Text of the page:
3 slides and you can use those as resources now, but also as you go back home. But I will point out a few highlights on each one. The next two slides talk about the basic eligibility criteria that every foreign medical school will have to meet. One of the major highlights on this slide is the fact that each medical school needs to be accredited in their country and that medical accreditor needs to be determined comparable by the National Committee on Foreign Medical Education and Accreditation, or the NCFMEA. The next slide, again, these eligibility criteria has been here for some time, except for the third bullet point, if we can spend just a moment on that. To be an eligible foreign medical school you cannot offer more than two electives of more than eight weeks outside of your home country or the United States. There is a way for clinical sites outside your home country and outside the United States to be eligible and we'll get to those criteria as well, as we move forward. I just wanted to point that out on this slide. The next two slides that we have inserted here talk a little bit about Satisfactory Academic Progress. Satisfactory Academic Progress has been discussed for you in previous sessions, so we won't go into the details of what SAP is here, but we did include these two slides because it is now included in the medical school regulations. The reason for it to be added her is before the maximum timeframe, the 150 percent that a student has to finish a program was for undergraduate programs, but it's now been included in the medical school regulations. Again, the second slide, about Satisfactory Academic Progress, the second bullet point might be new for you: to document educational remediation. So in other words, what are you doing to help ensure that students are meeting satisfactory academic progress at your institution? That's a question that all of you can answer to yourselves and as you go back to your institution. What are you doing to help students make that progress? If you represent a medical school that requires students to have a Bachelor's Degree to enroll in your program, this first bullet point applies to you. It's now an admissions requirement that you required those students to have taken the Medical College Admissions Test, or the MCAT test. So that's a requirement now for admissions for those schools that require a Bachelor's degree for entrance. For those who don't, this requirement for the students to take the MCAT isn't a requirement for admissions but it would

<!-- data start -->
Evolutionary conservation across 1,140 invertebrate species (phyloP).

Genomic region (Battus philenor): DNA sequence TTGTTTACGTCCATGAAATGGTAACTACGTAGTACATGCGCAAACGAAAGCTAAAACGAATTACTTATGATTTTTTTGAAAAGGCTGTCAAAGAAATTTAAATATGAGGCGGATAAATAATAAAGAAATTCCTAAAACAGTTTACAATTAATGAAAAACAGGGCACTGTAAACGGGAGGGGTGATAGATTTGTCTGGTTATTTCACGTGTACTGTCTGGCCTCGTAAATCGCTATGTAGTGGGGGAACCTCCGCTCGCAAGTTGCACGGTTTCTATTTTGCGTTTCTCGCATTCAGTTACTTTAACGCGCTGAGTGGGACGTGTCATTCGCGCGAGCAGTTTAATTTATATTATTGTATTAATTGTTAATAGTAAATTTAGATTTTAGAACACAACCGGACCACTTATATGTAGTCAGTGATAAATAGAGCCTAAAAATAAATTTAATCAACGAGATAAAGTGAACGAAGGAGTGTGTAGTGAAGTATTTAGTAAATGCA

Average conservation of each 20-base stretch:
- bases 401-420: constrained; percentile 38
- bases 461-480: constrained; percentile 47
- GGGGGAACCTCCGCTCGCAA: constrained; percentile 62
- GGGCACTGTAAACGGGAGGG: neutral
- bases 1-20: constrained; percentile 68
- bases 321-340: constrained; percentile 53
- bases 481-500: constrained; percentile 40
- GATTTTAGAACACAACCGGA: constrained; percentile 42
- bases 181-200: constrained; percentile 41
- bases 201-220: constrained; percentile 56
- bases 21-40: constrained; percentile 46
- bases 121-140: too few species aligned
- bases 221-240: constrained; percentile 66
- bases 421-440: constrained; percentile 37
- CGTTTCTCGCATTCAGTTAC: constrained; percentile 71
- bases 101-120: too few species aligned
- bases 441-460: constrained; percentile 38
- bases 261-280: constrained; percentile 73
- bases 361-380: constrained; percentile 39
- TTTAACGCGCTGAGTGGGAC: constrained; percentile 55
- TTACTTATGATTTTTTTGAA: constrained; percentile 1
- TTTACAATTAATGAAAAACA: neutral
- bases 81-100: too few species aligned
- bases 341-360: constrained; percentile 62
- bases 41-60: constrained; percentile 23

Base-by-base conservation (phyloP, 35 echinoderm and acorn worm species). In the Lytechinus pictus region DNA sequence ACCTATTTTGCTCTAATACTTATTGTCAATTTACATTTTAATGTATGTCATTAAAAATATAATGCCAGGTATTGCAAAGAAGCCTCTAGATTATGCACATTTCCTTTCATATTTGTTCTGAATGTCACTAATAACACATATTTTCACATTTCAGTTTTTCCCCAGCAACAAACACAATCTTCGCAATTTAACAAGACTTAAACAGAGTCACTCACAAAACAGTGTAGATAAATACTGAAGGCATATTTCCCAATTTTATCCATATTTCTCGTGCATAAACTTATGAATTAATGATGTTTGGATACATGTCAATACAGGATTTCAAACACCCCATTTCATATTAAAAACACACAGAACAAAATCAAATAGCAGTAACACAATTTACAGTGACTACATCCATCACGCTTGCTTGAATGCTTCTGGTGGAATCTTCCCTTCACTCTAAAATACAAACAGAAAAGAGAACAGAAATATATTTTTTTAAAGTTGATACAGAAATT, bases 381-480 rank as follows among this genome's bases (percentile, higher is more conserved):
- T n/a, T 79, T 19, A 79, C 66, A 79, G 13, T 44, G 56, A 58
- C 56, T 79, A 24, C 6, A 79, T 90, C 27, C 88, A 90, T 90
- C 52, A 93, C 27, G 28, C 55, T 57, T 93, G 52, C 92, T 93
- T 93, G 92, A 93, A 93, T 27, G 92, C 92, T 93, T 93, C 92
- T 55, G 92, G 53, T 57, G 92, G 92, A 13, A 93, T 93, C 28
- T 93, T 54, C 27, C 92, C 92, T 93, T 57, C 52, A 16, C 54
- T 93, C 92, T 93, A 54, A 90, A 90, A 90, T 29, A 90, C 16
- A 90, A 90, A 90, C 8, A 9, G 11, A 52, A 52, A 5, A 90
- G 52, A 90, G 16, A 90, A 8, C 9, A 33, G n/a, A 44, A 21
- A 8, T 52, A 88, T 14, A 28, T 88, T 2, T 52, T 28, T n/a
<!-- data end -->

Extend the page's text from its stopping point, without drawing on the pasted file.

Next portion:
4 be important to collect that information if those U.S. students have taken it so that you can comply with some of the reporting requirements that we'll talk about in a few minutes. The second bullet point, just to point out too, is that in order to comply with some of the collection and submission and requirements of data that we'll talk about on the next couple of slides, it's important that you get the students' permission to obtain some of that data. In the regulations there's a section called Collection and Submission of Data. There are a couple of items that on an annual basis you'll need to submit to your Foreign Medical Accreditor. And there are also a couple of items that you'll need to submit on an annual basis to the Department of Education. This slide here talks about those two items that need to be submitted to the medical accreditor. Those are the MCAT scores of the U.S. students that you admitted during the preceding year, and along with those, also the percentage of students graduating who obtained residency in the United States. So that percentage can include just your U.S. students, or if it's easier, I think (IF it's easier) to gather all that information for you U.S. students and non- U.S. students who obtained residency, that percentage would be okay as well. It just has to include at least U.S. students. Yes, question. Let's use the microphone here. So when you say that we need to report this for all U.S. students, is that actually all of our U.S. students, or all of our U.S. students receiving Title IV aid? We're talking about the MCAT scores, right? Yeah. So all those U.S. students admitted to your medical program. Regardless of whether they're getting Title IV aid? Correct. Okay, thank you. Yeah, thank you. Thank you for your question. So those were the two items again that need to be submitted to the medical accreditor. This slide talks about those two things that